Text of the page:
By Robert Zelinsky on October 11, 2019
Field rides are a classic method of checking in with your employees. By directly observing their daily activities, a company manager or outside consultant can make constructive suggestions that encourage adherence to policies.
It’s a valuable opportunity to see what’s really happening out in the marketplace. The employee finds out if they’re doing things right, and the monitor gains a hands-on, first-person view of the everyday challenges that can create excessive risk for the company.
Here are 5 ways to ensure your field rides are always as effective as possible.
Field rides come in many forms. A field ride can be an actual car trip or simply a shadowing period that takes the monitor on a “ride” through the person’s daily workflow. Together, the pair may visit a client, join a lunch meeting, attend a conference, or participate in other common daily activities.
During the trip, the person being observed should be encouraged to act as naturally as possible and not alter their usual plan. The goal is to gain a window into reality.
Of course, when the rep knows the field ride is coming, they have an opportunity to modify their actions in a way that doesn’t represent their true day-to-day behavior. They may orchestrate the day by setting up appointments with certain clients, controlling what the monitor sees.
These faked-up field experiences, sometimes called milk runs, can mess with your metrics and erode the overall effectiveness of your compliance program. Unscheduled ride-alongs can be much more effective.
According to a recent compliance presentation at the Pharma Compliance Forum, field rides should be both risk-based and random, balancing a focus on your riskiest activities with an element of surprise. Here are some tips for unscheduled field rides:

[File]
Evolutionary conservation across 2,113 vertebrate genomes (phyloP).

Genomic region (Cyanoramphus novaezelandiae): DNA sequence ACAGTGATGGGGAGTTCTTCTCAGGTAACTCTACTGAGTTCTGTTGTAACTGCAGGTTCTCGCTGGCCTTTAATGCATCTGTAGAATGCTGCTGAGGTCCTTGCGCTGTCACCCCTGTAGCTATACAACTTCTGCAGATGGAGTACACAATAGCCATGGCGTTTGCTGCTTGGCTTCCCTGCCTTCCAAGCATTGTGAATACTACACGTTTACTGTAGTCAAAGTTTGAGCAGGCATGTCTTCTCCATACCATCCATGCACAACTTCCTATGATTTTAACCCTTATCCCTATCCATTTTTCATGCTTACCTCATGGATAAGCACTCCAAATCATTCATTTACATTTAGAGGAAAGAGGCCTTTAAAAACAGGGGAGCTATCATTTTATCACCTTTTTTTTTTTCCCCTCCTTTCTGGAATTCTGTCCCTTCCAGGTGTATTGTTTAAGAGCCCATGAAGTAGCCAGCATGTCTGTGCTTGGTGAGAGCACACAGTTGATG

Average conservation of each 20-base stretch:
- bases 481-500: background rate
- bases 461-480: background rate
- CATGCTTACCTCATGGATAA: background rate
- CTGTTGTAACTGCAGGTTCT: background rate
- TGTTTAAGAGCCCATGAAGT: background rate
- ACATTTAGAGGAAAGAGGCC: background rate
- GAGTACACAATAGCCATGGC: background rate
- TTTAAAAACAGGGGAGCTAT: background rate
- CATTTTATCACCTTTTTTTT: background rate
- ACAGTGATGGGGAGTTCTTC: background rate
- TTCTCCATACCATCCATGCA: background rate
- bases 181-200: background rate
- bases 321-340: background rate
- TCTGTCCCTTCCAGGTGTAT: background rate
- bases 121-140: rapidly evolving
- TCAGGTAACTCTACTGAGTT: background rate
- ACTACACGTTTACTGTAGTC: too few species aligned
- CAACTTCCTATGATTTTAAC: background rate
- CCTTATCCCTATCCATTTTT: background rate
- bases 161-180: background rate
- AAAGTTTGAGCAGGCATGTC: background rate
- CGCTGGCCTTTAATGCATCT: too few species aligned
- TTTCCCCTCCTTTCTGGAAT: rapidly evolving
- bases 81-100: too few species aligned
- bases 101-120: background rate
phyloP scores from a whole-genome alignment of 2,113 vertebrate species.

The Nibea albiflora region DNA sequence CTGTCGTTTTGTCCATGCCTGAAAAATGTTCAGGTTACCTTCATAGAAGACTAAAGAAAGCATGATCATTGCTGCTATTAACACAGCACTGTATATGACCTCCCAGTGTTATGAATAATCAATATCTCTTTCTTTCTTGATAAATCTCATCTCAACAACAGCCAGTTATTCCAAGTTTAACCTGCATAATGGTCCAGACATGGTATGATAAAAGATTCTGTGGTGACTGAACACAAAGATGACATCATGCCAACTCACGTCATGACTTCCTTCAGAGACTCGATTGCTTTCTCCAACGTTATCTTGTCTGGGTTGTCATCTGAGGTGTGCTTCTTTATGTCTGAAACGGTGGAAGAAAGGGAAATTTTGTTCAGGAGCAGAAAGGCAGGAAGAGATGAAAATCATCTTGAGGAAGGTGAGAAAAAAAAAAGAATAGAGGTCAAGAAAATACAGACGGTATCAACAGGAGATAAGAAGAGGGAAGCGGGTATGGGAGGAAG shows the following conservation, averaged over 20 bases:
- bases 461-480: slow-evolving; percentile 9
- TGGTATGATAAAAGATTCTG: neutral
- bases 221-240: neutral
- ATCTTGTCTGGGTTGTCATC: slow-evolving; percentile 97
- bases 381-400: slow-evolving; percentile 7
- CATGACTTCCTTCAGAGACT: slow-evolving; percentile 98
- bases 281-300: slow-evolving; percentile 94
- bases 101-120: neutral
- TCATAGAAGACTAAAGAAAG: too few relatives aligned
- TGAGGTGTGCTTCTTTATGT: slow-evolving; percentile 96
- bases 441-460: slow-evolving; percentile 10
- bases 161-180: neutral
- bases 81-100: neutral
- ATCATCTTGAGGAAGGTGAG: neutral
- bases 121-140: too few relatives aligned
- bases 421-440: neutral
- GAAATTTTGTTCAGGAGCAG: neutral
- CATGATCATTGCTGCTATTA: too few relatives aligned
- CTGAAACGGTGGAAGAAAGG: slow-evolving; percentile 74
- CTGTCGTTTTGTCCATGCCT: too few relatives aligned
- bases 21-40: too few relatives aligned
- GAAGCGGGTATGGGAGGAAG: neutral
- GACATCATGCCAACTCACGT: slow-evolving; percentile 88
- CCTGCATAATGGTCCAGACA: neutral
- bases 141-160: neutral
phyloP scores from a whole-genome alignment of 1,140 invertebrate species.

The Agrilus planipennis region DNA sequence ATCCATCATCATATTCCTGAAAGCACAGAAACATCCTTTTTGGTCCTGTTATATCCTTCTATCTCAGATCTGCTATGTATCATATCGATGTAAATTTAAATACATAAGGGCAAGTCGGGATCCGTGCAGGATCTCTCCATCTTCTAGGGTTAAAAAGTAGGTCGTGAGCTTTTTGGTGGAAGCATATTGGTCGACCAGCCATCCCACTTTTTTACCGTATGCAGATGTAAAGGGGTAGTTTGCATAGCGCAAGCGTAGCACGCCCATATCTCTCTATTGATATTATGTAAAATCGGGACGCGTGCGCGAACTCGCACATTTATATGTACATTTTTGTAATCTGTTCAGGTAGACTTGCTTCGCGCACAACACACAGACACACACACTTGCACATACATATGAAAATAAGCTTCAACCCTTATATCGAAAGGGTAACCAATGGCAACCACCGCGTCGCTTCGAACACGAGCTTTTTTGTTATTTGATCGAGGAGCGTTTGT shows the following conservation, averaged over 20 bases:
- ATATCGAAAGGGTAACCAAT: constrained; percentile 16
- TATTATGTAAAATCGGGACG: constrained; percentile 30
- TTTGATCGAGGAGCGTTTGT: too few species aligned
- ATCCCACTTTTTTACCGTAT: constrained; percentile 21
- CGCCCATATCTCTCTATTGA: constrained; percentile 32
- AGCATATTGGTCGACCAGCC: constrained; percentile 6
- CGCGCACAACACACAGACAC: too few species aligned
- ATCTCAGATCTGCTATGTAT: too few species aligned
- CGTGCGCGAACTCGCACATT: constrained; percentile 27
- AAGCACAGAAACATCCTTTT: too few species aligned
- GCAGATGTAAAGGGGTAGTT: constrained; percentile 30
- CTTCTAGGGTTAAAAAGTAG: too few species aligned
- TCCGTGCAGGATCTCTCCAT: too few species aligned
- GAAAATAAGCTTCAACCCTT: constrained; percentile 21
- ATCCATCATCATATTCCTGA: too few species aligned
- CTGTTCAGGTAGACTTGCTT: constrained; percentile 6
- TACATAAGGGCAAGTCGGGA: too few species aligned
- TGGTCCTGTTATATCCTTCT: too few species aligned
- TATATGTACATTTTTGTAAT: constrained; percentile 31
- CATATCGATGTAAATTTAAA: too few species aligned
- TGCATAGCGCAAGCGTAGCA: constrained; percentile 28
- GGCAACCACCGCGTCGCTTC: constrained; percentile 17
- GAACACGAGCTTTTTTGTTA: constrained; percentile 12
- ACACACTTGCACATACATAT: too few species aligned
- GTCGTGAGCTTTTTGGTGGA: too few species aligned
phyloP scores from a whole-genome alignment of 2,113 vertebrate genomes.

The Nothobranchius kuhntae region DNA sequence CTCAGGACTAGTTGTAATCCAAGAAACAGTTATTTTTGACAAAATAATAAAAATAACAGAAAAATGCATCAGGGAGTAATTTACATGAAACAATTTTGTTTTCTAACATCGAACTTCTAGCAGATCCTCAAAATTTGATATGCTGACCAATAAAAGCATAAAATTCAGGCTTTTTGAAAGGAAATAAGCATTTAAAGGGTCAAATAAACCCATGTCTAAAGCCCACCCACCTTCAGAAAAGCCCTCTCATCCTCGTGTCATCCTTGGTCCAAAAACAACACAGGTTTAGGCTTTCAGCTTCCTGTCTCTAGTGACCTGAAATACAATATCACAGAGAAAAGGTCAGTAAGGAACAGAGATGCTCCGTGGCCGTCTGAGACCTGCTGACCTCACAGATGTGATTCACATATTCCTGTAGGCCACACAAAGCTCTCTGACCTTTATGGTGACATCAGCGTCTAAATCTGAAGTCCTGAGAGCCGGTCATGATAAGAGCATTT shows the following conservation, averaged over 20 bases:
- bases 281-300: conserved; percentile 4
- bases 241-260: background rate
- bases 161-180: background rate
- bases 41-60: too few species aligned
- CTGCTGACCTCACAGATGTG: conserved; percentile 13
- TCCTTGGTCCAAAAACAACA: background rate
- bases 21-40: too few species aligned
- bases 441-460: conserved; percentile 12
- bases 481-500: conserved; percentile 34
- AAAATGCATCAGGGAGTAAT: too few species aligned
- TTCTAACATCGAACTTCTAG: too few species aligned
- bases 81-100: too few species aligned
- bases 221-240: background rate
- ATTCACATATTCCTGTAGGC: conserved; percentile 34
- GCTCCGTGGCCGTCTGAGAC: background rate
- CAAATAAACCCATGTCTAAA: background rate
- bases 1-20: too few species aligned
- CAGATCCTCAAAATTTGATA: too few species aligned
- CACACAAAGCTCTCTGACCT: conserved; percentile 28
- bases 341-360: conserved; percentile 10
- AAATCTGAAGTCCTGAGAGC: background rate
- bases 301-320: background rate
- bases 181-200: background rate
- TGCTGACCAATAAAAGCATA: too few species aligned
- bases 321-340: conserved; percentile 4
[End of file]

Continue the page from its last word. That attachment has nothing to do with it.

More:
Field rides provide the perfect opportunity to get people thinking about compliance in an open, transparent way. “What if” questions make good conversation starters.
During the ride, the supervisor can observe activities and ask hypothetical questions. For example, let’s say a sales rep is buying a meal for a client meeting. The cost of the meal is close to the expenditure limit. The supervisor could ask a question like, “What if this cost $20 more?” to test the knowledge of the rep and see if they understand the expenditure threshold.
Your questions should be based on your company’s key performance indicators (KPIs) and key risk indicators (KRIs), along with the specific compliance issues your company is facing. If a certain set of activities has been causing near-failures, it’s time to structure a set of field ride “what if” questions around these specific activities.
Look for adherence to policies and procedures and uncover:
On the last point, where an urgent issue has arisen, document and review answers to "What if" questions and use this information, along with field metrics and other compliance inputs, to improve your recurring compliance trainings. By identifying issues early and using that as a method to continuously update training, you will create a risk-focused, constructive feedback loop.
During the field ride, it’s important to keep an eye on the materials and messaging the employee is using. Whether printed or digital, these materials represent your company and shouldn’t be old and outdated.